I can see advantages of a more natural pointer for defense situations, where aiming has to be fast and intuitive under less than ideal conditions, but is it also a significant factor in accuracy for slower, deliberate shooting?

Last edited by idek; January 8, 2020 at 09:21 PM.
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Old January 8, 2020, 10:02 PM   #2
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Why can't you adjust the red dot to get a natural point as with the other two??
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Old January 9, 2020, 01:00 AM   #3
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Some, but not much.

If you are shooting for extreme accuracy and the grip angle makes you adjust your hand away from what feels most natural, that strain will hurt your accuracy somewhat.

Where it really matters is getting on target fast, and coming back on target fast after recoil recovery. If you have a gun that works well for you, in terms of grip angle, it will point more naturally and that will help when you want to get a shot of quickly, or shoot rapidly multiple times without having to work to muscle the gun back on target after every shot.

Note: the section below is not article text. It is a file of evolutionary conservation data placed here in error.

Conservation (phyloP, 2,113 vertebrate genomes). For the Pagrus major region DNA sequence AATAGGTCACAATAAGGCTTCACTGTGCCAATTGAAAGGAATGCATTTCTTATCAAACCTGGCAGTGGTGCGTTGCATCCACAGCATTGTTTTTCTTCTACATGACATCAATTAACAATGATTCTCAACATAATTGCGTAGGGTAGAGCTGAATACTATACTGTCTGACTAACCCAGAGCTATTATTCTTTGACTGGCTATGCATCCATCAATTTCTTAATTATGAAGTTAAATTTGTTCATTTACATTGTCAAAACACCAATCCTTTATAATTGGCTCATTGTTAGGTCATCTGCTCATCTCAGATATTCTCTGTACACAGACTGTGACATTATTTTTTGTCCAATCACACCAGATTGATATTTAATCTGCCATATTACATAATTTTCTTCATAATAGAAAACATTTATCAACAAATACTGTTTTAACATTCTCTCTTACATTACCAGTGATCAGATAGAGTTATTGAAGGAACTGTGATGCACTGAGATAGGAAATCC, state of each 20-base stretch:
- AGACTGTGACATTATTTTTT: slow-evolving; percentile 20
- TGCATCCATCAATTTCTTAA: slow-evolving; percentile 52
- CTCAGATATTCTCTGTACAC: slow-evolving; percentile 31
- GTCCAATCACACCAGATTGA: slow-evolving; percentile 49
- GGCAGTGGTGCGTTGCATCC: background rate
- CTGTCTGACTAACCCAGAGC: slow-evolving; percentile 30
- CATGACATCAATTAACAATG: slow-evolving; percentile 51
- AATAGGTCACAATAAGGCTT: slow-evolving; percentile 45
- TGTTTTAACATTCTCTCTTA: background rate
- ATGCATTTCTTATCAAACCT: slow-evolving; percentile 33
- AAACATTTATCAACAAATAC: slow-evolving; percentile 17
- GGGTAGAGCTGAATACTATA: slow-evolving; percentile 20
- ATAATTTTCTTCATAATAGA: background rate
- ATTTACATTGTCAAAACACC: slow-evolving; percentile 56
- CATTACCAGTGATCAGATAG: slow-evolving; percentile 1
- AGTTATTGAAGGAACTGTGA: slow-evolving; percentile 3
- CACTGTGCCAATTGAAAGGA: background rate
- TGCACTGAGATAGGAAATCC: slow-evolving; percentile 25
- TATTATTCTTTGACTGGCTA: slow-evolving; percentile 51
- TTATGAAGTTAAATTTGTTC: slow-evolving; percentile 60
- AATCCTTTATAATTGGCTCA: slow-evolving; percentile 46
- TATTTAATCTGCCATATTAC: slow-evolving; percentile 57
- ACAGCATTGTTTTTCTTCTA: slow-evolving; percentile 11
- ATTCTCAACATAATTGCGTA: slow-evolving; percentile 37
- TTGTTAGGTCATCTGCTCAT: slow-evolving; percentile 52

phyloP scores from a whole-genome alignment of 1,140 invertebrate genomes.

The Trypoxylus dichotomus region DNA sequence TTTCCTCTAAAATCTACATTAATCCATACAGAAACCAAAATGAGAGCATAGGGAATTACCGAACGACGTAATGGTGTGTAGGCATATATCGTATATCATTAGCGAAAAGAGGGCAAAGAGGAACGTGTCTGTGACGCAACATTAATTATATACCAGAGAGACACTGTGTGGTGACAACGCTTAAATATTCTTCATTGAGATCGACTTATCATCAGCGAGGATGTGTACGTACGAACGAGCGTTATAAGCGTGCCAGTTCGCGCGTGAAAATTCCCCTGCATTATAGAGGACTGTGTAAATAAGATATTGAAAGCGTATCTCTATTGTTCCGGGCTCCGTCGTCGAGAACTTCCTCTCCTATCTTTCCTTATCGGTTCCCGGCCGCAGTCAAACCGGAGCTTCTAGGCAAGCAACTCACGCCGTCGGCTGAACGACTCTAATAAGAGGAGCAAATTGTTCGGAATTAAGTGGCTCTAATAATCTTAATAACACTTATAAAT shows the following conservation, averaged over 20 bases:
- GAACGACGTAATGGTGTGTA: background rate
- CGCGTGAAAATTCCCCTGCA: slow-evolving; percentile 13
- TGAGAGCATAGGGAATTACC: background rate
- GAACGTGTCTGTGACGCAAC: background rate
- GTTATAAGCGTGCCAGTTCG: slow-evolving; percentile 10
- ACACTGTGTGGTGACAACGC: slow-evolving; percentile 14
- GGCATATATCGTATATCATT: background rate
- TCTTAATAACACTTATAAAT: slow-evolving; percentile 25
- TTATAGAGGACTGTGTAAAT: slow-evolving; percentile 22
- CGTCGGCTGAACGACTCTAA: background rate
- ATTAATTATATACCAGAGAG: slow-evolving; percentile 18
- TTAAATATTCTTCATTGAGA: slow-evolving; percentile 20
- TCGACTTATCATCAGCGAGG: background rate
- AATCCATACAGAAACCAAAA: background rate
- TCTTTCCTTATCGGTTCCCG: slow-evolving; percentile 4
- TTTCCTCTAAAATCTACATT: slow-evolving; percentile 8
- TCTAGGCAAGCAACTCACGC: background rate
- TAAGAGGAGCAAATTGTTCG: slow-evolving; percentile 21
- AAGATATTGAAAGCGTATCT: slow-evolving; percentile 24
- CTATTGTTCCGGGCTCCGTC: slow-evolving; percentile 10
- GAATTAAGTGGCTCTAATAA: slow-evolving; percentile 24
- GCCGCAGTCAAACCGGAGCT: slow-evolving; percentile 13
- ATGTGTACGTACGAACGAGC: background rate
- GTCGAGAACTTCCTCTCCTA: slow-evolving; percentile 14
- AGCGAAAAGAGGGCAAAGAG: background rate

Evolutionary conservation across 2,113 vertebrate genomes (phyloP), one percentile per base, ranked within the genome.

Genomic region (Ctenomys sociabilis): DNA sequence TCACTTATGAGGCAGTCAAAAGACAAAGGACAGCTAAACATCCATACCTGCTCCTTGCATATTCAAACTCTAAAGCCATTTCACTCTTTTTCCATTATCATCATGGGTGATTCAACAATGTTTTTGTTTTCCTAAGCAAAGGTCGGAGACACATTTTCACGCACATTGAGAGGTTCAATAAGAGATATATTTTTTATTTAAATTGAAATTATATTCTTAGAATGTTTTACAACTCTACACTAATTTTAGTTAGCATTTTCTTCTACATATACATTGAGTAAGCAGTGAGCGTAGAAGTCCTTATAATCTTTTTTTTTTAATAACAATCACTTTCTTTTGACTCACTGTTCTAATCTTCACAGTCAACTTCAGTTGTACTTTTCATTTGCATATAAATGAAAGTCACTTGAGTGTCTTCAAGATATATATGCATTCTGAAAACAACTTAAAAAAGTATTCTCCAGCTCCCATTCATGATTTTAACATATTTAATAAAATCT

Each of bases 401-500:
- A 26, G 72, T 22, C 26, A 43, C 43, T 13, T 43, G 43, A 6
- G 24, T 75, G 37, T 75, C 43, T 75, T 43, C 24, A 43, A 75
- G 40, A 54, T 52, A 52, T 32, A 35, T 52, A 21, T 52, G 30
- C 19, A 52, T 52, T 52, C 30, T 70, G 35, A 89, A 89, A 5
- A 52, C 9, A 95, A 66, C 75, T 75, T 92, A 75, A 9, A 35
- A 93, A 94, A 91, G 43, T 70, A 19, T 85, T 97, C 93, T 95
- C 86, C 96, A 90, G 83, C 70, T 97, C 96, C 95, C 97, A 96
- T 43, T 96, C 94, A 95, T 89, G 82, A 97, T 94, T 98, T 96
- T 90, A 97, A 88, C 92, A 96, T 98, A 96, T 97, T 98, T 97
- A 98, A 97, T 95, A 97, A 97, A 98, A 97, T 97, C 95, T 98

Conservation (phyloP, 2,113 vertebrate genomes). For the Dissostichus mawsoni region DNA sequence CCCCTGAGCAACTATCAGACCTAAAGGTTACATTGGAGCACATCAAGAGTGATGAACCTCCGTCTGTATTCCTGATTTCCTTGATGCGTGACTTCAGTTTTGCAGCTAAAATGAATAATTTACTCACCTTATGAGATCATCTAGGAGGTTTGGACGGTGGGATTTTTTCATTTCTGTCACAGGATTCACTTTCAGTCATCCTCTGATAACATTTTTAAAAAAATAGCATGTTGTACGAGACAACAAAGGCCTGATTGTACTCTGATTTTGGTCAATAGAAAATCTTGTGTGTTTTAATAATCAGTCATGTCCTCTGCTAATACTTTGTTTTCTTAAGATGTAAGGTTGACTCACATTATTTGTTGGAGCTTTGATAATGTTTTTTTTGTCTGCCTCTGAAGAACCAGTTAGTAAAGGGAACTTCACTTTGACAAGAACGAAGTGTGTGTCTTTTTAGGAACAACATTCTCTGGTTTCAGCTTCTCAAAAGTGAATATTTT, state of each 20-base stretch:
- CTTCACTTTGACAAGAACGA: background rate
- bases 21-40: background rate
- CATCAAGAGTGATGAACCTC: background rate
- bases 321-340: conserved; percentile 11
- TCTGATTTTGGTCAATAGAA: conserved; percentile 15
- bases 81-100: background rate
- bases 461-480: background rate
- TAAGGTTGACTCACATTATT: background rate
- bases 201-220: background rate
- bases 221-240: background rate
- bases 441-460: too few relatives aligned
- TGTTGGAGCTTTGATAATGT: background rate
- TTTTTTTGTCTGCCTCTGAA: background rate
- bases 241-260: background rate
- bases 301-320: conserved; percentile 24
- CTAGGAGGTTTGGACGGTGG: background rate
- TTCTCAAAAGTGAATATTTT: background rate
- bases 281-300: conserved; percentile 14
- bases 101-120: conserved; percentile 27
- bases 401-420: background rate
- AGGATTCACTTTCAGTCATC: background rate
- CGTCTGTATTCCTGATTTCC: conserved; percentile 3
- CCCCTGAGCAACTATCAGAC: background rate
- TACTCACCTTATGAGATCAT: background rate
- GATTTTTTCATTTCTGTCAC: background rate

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Old January 9, 2020, 01:04 AM   #4
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Well, the issue isn't so much the red dot sight. The same is true when shooting the Buckmark with open sights. The issue is that, when I hold the gun in a grip that feels most natural/comfortable, the bore axis angles upward so that the barrel is not naturally pointing at what I want to hit.
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Old January 9, 2020, 09:31 AM   #5
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I've been shooting handguns for over fifty years now. I shot some major competition for many years and had a lot of different handguns, both revolvers and semi-autos. I can honestly say that grip angle was an insignificant factor in shooting well. I can't remember one gun I owned (and there were a LOT of guns) that I could blame grip angle for any accuracy/shooting issues. In fact, I don't subscribe to this "natural pointability" idea at all. A good shooter can shoot any handgun well....if he/she is a good shooter. If you're having problems shooting well, it's almost certain that you're not doing some basics correctly. Practice the basic fundamentals of form and you'll do much better.